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Natural Gas Price Downturn - Why?

Evidently, investors and consumer markets (power plants, etc.) were too optimistic earlier this year, expecting the U.S. to have a prolonged heat wave this summer that isn’t happening. Global warming took a vacation this year.


Higher-than-normal temperatures, like during a heat wave, causes people to run their air conditioning at full tilt, straining power supplies. Remember the past years of rolling brown-outs in California? Similar situation. So, power plants bought future deliveries of natural gas in higher volumes than they would have bought if they thought summer temperatures this year would be about the same as last year. Instead, they were told by some forecasting meteorologists that the U.S. would have a heat wave, so they over-bought. To unload the deliveries of natural gas they don’t need, they slap a blue-light special price on it to find a buyer quickly. According to the Wall Street Journal (“Natural-Bas Traders Bet Heat Wave Will Fizzle”, July 17, 2019), the current prices for natural gas hasn’t been this low in July since 1999.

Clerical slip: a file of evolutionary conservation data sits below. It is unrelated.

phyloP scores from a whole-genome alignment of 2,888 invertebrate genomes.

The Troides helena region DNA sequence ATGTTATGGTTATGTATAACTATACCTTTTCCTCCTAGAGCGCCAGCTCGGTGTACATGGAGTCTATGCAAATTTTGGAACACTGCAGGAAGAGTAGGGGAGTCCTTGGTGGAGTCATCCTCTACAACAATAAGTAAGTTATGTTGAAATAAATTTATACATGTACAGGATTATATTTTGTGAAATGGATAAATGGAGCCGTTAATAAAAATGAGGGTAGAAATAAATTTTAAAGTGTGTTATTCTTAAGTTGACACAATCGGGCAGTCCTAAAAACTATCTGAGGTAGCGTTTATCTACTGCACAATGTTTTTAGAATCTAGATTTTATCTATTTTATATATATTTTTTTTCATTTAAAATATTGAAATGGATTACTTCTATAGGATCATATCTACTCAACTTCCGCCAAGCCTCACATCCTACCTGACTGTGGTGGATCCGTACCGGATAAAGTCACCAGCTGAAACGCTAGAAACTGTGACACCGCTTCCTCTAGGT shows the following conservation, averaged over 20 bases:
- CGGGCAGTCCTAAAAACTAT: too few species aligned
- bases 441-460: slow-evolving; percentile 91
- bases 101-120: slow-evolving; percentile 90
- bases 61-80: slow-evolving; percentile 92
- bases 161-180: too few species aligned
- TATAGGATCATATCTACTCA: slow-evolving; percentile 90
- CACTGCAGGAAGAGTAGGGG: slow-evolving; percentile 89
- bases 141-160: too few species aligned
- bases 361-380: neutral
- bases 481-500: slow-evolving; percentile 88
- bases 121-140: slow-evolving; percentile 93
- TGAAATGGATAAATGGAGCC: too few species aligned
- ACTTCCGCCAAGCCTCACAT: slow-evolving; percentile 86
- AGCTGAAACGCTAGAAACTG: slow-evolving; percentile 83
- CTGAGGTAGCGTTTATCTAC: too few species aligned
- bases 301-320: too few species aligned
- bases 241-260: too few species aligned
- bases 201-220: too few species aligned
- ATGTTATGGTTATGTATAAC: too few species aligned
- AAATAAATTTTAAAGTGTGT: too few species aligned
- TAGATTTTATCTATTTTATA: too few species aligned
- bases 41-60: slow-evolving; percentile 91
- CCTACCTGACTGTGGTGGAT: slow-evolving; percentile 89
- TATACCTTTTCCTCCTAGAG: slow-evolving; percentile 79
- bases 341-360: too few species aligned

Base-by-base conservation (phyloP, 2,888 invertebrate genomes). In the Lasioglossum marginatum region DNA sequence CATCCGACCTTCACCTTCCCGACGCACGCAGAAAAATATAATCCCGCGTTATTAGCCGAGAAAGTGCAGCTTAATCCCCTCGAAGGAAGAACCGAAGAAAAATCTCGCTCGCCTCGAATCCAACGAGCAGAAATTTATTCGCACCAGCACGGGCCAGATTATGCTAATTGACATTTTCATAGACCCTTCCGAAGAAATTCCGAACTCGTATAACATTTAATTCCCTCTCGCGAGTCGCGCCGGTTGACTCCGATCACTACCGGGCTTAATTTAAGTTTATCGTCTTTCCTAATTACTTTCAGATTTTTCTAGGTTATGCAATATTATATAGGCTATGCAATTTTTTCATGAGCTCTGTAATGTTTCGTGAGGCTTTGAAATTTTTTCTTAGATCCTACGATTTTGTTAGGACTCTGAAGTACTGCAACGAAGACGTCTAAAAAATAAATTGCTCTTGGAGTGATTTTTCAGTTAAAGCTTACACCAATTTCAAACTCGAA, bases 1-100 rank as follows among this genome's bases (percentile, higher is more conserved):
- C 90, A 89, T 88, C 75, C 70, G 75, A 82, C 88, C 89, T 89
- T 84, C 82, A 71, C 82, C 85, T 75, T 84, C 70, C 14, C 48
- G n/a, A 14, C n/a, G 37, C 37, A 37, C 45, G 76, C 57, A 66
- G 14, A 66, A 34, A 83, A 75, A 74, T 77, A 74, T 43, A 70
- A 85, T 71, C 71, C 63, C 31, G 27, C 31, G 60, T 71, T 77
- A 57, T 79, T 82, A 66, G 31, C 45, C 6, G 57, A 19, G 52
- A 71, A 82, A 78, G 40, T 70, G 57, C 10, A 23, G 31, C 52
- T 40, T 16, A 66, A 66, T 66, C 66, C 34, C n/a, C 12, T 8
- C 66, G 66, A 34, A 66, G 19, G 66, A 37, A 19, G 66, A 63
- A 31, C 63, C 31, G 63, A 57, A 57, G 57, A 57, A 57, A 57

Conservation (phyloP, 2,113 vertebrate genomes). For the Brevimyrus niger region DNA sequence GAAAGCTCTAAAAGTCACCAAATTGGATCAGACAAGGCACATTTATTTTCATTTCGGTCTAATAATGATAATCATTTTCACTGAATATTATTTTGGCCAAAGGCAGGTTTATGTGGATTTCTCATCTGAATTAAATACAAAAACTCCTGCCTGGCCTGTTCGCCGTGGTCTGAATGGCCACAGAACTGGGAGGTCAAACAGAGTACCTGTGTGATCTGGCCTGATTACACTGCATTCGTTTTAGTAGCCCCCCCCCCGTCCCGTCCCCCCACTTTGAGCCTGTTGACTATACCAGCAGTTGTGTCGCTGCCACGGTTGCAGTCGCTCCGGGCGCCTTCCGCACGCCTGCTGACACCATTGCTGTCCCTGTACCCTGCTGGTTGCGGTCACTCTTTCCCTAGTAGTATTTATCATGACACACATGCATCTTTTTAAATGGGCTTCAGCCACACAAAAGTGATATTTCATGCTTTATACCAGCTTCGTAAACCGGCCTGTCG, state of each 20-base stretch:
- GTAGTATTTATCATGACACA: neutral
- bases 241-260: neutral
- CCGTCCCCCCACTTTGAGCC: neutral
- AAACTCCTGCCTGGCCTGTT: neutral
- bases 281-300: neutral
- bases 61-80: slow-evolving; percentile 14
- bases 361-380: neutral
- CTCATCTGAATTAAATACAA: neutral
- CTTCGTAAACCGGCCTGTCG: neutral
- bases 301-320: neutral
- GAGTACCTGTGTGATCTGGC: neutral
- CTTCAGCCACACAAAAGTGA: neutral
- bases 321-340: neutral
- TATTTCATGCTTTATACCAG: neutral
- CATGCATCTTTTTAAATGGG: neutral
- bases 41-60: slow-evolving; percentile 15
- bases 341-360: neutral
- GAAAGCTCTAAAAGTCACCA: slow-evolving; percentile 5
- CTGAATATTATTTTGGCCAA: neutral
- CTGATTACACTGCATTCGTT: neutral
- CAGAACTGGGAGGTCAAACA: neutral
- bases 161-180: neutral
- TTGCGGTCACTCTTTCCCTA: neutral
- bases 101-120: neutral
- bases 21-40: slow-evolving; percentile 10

Hence the drop in price to a paltry $2.33 +/- per mcf natural gas price we’re seeing on the NYMEX right now. This is just old fashioned, Economics 101. Supply is greater than demand, so prices plummet until supply and demand get in sync again. All this, despite increasing LNG exports.


The bottom line is that owners can expect to see smaller revenue checks due to low natural gas unit price until probably their December check, the month most companies will distribute October gas sales revenue to royalty owners and others. October realistically marks the beginning of winter months sales, giving a slight bump in natural gas price for those cold months. That said, the U.S. Energy Information Administration predicts that total gas consumption for all of 2019 will average 84.6 Bcf per day, a 3.1% increase over 2018. After that, the EIA predicts gas consumption in 2020 to no increase above 2019 levels at all. To see the full story, visit https://www.eia.gov/outlooks/steo/report/natgas.php.



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